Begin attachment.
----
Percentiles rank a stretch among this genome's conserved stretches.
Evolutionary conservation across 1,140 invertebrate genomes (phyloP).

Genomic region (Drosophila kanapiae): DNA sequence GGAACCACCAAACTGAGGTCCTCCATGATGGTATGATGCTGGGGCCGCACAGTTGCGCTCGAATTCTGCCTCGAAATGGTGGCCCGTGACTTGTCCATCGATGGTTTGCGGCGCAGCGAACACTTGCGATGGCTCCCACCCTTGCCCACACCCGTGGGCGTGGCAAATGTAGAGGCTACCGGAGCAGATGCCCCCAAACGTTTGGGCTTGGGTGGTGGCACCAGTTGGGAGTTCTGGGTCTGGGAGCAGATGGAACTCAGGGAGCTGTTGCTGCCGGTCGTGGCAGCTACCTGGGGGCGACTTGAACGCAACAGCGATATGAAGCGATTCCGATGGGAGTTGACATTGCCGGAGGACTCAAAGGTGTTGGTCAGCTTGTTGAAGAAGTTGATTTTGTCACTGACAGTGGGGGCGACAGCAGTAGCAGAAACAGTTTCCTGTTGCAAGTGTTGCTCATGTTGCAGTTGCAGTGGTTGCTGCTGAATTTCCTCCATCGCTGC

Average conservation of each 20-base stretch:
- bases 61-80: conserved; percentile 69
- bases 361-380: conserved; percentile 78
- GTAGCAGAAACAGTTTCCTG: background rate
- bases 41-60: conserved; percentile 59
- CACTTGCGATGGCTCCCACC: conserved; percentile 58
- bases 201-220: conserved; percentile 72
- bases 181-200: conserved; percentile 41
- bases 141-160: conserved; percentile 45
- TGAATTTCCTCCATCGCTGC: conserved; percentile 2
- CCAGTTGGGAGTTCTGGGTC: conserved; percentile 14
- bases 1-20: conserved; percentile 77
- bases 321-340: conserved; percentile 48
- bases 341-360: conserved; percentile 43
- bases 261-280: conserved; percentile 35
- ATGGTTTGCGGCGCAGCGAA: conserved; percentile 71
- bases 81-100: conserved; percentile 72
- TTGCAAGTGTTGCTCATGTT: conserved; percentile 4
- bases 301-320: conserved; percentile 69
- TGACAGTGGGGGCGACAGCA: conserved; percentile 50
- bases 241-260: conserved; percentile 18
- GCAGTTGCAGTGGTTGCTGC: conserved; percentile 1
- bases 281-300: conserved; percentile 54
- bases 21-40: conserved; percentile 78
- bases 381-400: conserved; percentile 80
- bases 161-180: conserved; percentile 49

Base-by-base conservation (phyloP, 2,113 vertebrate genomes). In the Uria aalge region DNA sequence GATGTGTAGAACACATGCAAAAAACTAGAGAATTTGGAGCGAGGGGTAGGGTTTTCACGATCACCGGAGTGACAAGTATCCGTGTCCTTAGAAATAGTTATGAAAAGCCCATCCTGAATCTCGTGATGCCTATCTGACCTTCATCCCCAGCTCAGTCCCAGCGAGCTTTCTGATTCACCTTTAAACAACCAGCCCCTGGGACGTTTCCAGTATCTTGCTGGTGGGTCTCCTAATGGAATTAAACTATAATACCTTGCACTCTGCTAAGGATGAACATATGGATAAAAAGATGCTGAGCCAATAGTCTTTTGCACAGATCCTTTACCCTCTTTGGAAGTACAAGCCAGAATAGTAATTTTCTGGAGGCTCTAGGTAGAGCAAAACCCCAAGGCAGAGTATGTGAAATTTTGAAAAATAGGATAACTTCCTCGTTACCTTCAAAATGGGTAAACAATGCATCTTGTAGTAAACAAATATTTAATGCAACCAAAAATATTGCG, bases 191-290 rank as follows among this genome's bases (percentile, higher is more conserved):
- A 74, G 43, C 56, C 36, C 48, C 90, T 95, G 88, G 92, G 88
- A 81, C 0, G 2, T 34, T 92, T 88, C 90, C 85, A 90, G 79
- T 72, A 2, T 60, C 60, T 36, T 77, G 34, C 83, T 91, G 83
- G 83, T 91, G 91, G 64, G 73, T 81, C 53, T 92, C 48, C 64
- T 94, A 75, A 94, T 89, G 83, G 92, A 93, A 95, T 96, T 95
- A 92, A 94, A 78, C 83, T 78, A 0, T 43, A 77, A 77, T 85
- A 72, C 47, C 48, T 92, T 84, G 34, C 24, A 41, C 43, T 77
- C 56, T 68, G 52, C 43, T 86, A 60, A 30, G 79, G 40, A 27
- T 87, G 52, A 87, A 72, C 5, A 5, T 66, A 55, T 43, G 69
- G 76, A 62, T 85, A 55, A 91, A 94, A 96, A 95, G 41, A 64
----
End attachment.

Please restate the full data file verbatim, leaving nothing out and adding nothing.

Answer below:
Percentiles rank a stretch among this genome's conserved stretches.
Evolutionary conservation across 1,140 invertebrate genomes (phyloP).

Genomic region (Drosophila kanapiae): DNA sequence GGAACCACCAAACTGAGGTCCTCCATGATGGTATGATGCTGGGGCCGCACAGTTGCGCTCGAATTCTGCCTCGAAATGGTGGCCCGTGACTTGTCCATCGATGGTTTGCGGCGCAGCGAACACTTGCGATGGCTCCCACCCTTGCCCACACCCGTGGGCGTGGCAAATGTAGAGGCTACCGGAGCAGATGCCCCCAAACGTTTGGGCTTGGGTGGTGGCACCAGTTGGGAGTTCTGGGTCTGGGAGCAGATGGAACTCAGGGAGCTGTTGCTGCCGGTCGTGGCAGCTACCTGGGGGCGACTTGAACGCAACAGCGATATGAAGCGATTCCGATGGGAGTTGACATTGCCGGAGGACTCAAAGGTGTTGGTCAGCTTGTTGAAGAAGTTGATTTTGTCACTGACAGTGGGGGCGACAGCAGTAGCAGAAACAGTTTCCTGTTGCAAGTGTTGCTCATGTTGCAGTTGCAGTGGTTGCTGCTGAATTTCCTCCATCGCTGC

Average conservation of each 20-base stretch:
- bases 61-80: conserved; percentile 69
- bases 361-380: conserved; percentile 78
- GTAGCAGAAACAGTTTCCTG: background rate
- bases 41-60: conserved; percentile 59
- CACTTGCGATGGCTCCCACC: conserved; percentile 58
- bases 201-220: conserved; percentile 72
- bases 181-200: conserved; percentile 41
- bases 141-160: conserved; percentile 45
- TGAATTTCCTCCATCGCTGC: conserved; percentile 2
- CCAGTTGGGAGTTCTGGGTC: conserved; percentile 14
- bases 1-20: conserved; percentile 77
- bases 321-340: conserved; percentile 48
- bases 341-360: conserved; percentile 43
- bases 261-280: conserved; percentile 35
- ATGGTTTGCGGCGCAGCGAA: conserved; percentile 71
- bases 81-100: conserved; percentile 72
- TTGCAAGTGTTGCTCATGTT: conserved; percentile 4
- bases 301-320: conserved; percentile 69
- TGACAGTGGGGGCGACAGCA: conserved; percentile 50
- bases 241-260: conserved; percentile 18
- GCAGTTGCAGTGGTTGCTGC: conserved; percentile 1
- bases 281-300: conserved; percentile 54
- bases 21-40: conserved; percentile 78
- bases 381-400: conserved; percentile 80
- bases 161-180: conserved; percentile 49

Base-by-base conservation (phyloP, 2,113 vertebrate genomes). In the Uria aalge region DNA sequence GATGTGTAGAACACATGCAAAAAACTAGAGAATTTGGAGCGAGGGGTAGGGTTTTCACGATCACCGGAGTGACAAGTATCCGTGTCCTTAGAAATAGTTATGAAAAGCCCATCCTGAATCTCGTGATGCCTATCTGACCTTCATCCCCAGCTCAGTCCCAGCGAGCTTTCTGATTCACCTTTAAACAACCAGCCCCTGGGACGTTTCCAGTATCTTGCTGGTGGGTCTCCTAATGGAATTAAACTATAATACCTTGCACTCTGCTAAGGATGAACATATGGATAAAAAGATGCTGAGCCAATAGTCTTTTGCACAGATCCTTTACCCTCTTTGGAAGTACAAGCCAGAATAGTAATTTTCTGGAGGCTCTAGGTAGAGCAAAACCCCAAGGCAGAGTATGTGAAATTTTGAAAAATAGGATAACTTCCTCGTTACCTTCAAAATGGGTAAACAATGCATCTTGTAGTAAACAAATATTTAATGCAACCAAAAATATTGCG, bases 191-290 rank as follows among this genome's bases (percentile, higher is more conserved):
- A 74, G 43, C 56, C 36, C 48, C 90, T 95, G 88, G 92, G 88
- A 81, C 0, G 2, T 34, T 92, T 88, C 90, C 85, A 90, G 79
- T 72, A 2, T 60, C 60, T 36, T 77, G 34, C 83, T 91, G 83
- G 83, T 91, G 91, G 64, G 73, T 81, C 53, T 92, C 48, C 64
- T 94, A 75, A 94, T 89, G 83, G 92, A 93, A 95, T 96, T 95
- A 92, A 94, A 78, C 83, T 78, A 0, T 43, A 77, A 77, T 85
- A 72, C 47, C 48, T 92, T 84, G 34, C 24, A 41, C 43, T 77
- C 56, T 68, G 52, C 43, T 86, A 60, A 30, G 79, G 40, A 27
- T 87, G 52, A 87, A 72, C 5, A 5, T 66, A 55, T 43, G 69
- G 76, A 62, T 85, A 55, A 91, A 94, A 96, A 95, G 41, A 64